Sunday, October 03, 2010

Swansea Vineyards

Driving through a handful of counties into the southern part of New Jersey led me to Swansea Vineyards. The differences between northern and southern NJ are sometimes as distinct as crossing the Mason Dixon line. Instead of being the slowest car on the road I was the most aggressive. Not a single cop patrolled for speeders. Suddenly I was driving through towns where it seemed there were more cows than people. "Did I make a wrong turn and end up in Iowa?" I wondered, as I passed Scheese Farm, 'Field of Dreams' tractor sales, and saw a sign for a highway that was handpainted.

And can someone tell me what the heck you do when you are at a crossroads with two stop signs and two blinking red lights? This is cause for serious anxiety.

 (artist's rendition)

Albeit chilly it was a stunning day for a drive. The Jersey Fresh farms all had a variety of sales going on, and much to my delight, a number of pumpkins up for grabs.

An hour and a half after my departure I rolled through downtown Shiloh, NJ and arrived at Swansea Vineyards. Pulling in and following the driveway I encountered the Steelers truck, which only kicked off my day of familiar themes in unexpected places.

Turns out the owner of the vineyard is a Steelers fan; unfortunately I did not get to meet him.

The tasting room, which seemed like an old parlor, was covered in bears. Liz, my wine host, explained the previous evening the winery hosted a Bridgeton Rotary Club Hug-a-Bear event. It is a unique cause that offers bears to children in difficult situations as a source of comfort.

I began the tasting. For $5 you try six wines and keep the glass. All grapes are grown on site. The fruit wines, if not on site, are purchased from other NJ farms.

Dry White Wines
Cygneture White- Chardonnay grapes aged in stainless steel. Although I didn't try this one in the tasting I got a glass of it later just to experience it. This is aged in stainless steel. I enjoyed how crisp this was.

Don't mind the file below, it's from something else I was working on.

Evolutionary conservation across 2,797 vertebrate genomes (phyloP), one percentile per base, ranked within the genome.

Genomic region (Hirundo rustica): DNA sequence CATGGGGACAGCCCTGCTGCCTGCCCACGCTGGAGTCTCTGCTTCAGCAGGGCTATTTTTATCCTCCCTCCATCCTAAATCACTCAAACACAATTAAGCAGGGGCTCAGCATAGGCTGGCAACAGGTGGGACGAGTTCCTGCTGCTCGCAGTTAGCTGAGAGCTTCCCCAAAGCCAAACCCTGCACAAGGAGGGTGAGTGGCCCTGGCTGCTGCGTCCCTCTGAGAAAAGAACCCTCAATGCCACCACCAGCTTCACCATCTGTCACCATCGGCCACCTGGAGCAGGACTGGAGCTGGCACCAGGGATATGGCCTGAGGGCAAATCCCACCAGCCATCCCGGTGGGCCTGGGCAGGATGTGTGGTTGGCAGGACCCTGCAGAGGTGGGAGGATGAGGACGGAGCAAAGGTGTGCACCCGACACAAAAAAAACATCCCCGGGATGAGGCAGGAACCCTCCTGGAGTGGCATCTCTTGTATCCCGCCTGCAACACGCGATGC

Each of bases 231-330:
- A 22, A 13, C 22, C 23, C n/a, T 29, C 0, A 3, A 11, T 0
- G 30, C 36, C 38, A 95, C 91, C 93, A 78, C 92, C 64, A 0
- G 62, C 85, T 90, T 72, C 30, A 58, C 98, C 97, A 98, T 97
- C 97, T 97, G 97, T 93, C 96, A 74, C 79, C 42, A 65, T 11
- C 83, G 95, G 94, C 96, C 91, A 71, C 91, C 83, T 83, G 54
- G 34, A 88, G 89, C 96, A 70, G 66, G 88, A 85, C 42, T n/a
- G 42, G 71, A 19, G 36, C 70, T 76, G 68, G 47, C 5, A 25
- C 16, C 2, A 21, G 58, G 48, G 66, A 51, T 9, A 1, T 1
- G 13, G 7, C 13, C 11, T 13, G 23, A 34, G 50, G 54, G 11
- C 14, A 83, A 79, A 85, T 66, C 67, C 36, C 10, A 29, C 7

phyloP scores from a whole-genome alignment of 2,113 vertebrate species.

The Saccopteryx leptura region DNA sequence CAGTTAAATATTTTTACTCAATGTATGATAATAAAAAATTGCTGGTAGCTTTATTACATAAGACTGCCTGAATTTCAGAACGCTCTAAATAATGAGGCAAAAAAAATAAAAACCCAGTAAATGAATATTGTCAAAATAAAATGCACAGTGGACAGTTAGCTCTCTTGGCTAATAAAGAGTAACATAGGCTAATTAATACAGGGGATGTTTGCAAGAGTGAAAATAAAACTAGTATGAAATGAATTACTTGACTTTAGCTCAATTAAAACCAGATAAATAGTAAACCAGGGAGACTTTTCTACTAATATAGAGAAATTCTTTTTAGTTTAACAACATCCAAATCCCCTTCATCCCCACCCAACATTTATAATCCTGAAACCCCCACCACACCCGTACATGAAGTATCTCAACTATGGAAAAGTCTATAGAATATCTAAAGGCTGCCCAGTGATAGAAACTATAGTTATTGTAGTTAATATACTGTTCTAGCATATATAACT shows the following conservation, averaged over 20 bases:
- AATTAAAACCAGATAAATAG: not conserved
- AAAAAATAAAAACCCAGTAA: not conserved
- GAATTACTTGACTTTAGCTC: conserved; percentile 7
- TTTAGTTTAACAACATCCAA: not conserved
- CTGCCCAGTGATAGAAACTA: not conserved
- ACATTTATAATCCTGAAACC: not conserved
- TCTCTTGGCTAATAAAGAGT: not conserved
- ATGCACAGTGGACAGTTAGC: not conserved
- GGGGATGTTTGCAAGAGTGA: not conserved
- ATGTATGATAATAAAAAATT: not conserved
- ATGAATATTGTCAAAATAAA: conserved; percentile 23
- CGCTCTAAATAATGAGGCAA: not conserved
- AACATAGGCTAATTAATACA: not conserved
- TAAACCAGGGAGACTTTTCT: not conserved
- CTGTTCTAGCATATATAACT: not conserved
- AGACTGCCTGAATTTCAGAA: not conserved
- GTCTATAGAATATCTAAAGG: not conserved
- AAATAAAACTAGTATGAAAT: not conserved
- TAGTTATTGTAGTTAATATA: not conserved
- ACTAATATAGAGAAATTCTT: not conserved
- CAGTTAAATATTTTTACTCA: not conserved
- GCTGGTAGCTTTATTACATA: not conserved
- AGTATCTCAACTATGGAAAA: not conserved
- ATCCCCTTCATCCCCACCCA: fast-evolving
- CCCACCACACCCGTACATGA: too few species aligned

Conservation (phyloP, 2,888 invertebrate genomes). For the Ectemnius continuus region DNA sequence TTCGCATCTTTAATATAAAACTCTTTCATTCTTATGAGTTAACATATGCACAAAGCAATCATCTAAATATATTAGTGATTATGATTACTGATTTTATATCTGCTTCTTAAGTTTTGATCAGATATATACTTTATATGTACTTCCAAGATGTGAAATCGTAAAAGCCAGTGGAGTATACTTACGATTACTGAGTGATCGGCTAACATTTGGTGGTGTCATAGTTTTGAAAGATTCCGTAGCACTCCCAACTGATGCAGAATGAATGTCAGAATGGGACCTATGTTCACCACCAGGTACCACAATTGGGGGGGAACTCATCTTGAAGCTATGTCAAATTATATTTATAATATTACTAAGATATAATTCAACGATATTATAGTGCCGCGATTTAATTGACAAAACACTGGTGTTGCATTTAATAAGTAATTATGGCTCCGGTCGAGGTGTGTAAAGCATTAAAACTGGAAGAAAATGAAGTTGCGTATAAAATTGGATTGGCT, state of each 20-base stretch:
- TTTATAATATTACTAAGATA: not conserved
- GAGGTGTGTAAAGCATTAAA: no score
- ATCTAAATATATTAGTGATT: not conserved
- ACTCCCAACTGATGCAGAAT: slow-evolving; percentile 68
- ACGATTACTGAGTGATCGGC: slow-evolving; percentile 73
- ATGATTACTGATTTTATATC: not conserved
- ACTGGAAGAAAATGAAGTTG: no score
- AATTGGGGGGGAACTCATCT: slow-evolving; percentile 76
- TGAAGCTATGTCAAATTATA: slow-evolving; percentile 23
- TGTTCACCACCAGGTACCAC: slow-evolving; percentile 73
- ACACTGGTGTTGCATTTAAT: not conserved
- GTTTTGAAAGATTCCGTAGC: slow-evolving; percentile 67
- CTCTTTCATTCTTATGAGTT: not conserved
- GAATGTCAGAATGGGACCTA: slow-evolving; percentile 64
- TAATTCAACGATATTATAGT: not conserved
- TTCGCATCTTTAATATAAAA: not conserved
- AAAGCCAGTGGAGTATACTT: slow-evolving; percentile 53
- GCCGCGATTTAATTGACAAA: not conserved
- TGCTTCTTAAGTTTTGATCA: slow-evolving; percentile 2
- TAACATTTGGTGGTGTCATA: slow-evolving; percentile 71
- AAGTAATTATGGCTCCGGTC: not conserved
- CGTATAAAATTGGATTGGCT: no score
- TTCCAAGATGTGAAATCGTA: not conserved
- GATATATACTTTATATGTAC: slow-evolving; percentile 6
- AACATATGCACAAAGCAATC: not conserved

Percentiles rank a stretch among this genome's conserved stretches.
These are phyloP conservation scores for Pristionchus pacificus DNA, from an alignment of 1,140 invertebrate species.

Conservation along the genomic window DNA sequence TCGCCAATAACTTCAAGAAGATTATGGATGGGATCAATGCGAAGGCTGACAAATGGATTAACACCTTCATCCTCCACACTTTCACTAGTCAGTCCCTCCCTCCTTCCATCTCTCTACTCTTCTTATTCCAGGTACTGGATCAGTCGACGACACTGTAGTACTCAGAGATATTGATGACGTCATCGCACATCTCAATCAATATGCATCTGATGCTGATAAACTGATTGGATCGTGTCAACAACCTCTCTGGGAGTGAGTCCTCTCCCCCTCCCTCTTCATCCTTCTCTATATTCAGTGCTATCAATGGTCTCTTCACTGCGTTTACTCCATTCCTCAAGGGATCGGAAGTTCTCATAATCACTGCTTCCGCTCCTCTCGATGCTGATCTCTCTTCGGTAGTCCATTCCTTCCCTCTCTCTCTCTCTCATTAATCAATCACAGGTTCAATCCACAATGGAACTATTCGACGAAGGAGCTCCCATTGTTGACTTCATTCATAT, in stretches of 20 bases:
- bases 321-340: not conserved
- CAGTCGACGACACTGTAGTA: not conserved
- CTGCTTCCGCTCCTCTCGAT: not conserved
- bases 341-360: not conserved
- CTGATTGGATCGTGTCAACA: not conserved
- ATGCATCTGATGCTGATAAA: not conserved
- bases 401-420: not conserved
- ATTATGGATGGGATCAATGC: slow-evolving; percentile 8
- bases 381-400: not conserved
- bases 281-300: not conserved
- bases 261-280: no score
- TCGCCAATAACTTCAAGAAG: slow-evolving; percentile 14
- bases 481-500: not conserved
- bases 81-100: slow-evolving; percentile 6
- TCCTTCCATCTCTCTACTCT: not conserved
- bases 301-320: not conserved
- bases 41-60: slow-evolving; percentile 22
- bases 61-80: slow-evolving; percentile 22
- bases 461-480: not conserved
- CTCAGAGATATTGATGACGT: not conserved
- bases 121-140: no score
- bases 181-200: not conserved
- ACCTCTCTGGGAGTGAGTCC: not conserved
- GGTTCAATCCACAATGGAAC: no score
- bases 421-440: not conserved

Chardonnay Reserve- This is a standard chardonnay; the difference from the Cygneture is it is aged in oak. The description of this wine explains it is balanced with vanilla, but I didn't detect this. Disclaimer: a following winery resulting in a similar experience has me wondering if for some reason I am unable to properly identify vanilla (but more on that in a later post). 

Dry Red Wines
Cygneture Red -  Pronounced like "signature", this red is from the chambourcin grape. This was acidic and a bit harsh to me.
Cabernet Sauvignon - I don't know that I've seen a bottle of cabernet for $10 anywhere else in NJ. The oak makes this very smooth but the flavor wasn't as full bodied as I was hoping.
Cabernet Franc - did not try
Ship John - Liz explained this is a popular choice and portions of the sales go to Cumberland County Historical Society. There is a lot going on in this wine and took a second sip to identify the flavors. It was my favorite of the reds, but it topped the price list at $20/bottle.

Semi-Sweet Wines
Serenity - Liz's favorite. She mentioned she took this to a friend's shore house this summer and it went over very well. It is such a neutral wine, not too sweet or dry, and pink, so it's a good medium for both the red and white drinkers. Definitely an easy please.

Sweet/Fruit Wines 
Garden State Peach - did not try. I wanted this one initially but they did not have any available chilled.
Orchard Nectar - did not try
Garden State Blueberry - did not try
Garden State Strawberry - Like strawberry juice. "That makes it dangerous," Liz said. Sweet and flavorful.
Kiwigold - did not try
Swansong - did not try
Spiced Apple - did not try

Jonaid was unable to join me on my wine adventures this weekend as he had other plans. This severely limited my tasting ability because usually we'd both pick different wines and would be able to cover more ground. Wine tasting just isn't as much fun alone.

Liz was a very friendly host who knows three other girls named Carinne. She said her whole day was steadily busy with customers. "The chilly weather means everyone is stocking up on things to keep them warm at night!" she joked, and I noted during my tasting a number of people came in simply to buy a bottle without even tasting. Swansea must have a good following of customers who know what they like.

As I was leaving the vineyard another group of five were coming in. All greeted me with such enthusiasm I gave a second glance to make sure I hadn't met them before. I certainly miss this level of friendliness. You just don't encounter it as you head more north.

All in all, Swansea is a unique experience simply from the personalities alone. The wines easily meet the textbook definitions of the main styles of wine and the atmosphere is pleasant. An enjoyable start to my Saturday.

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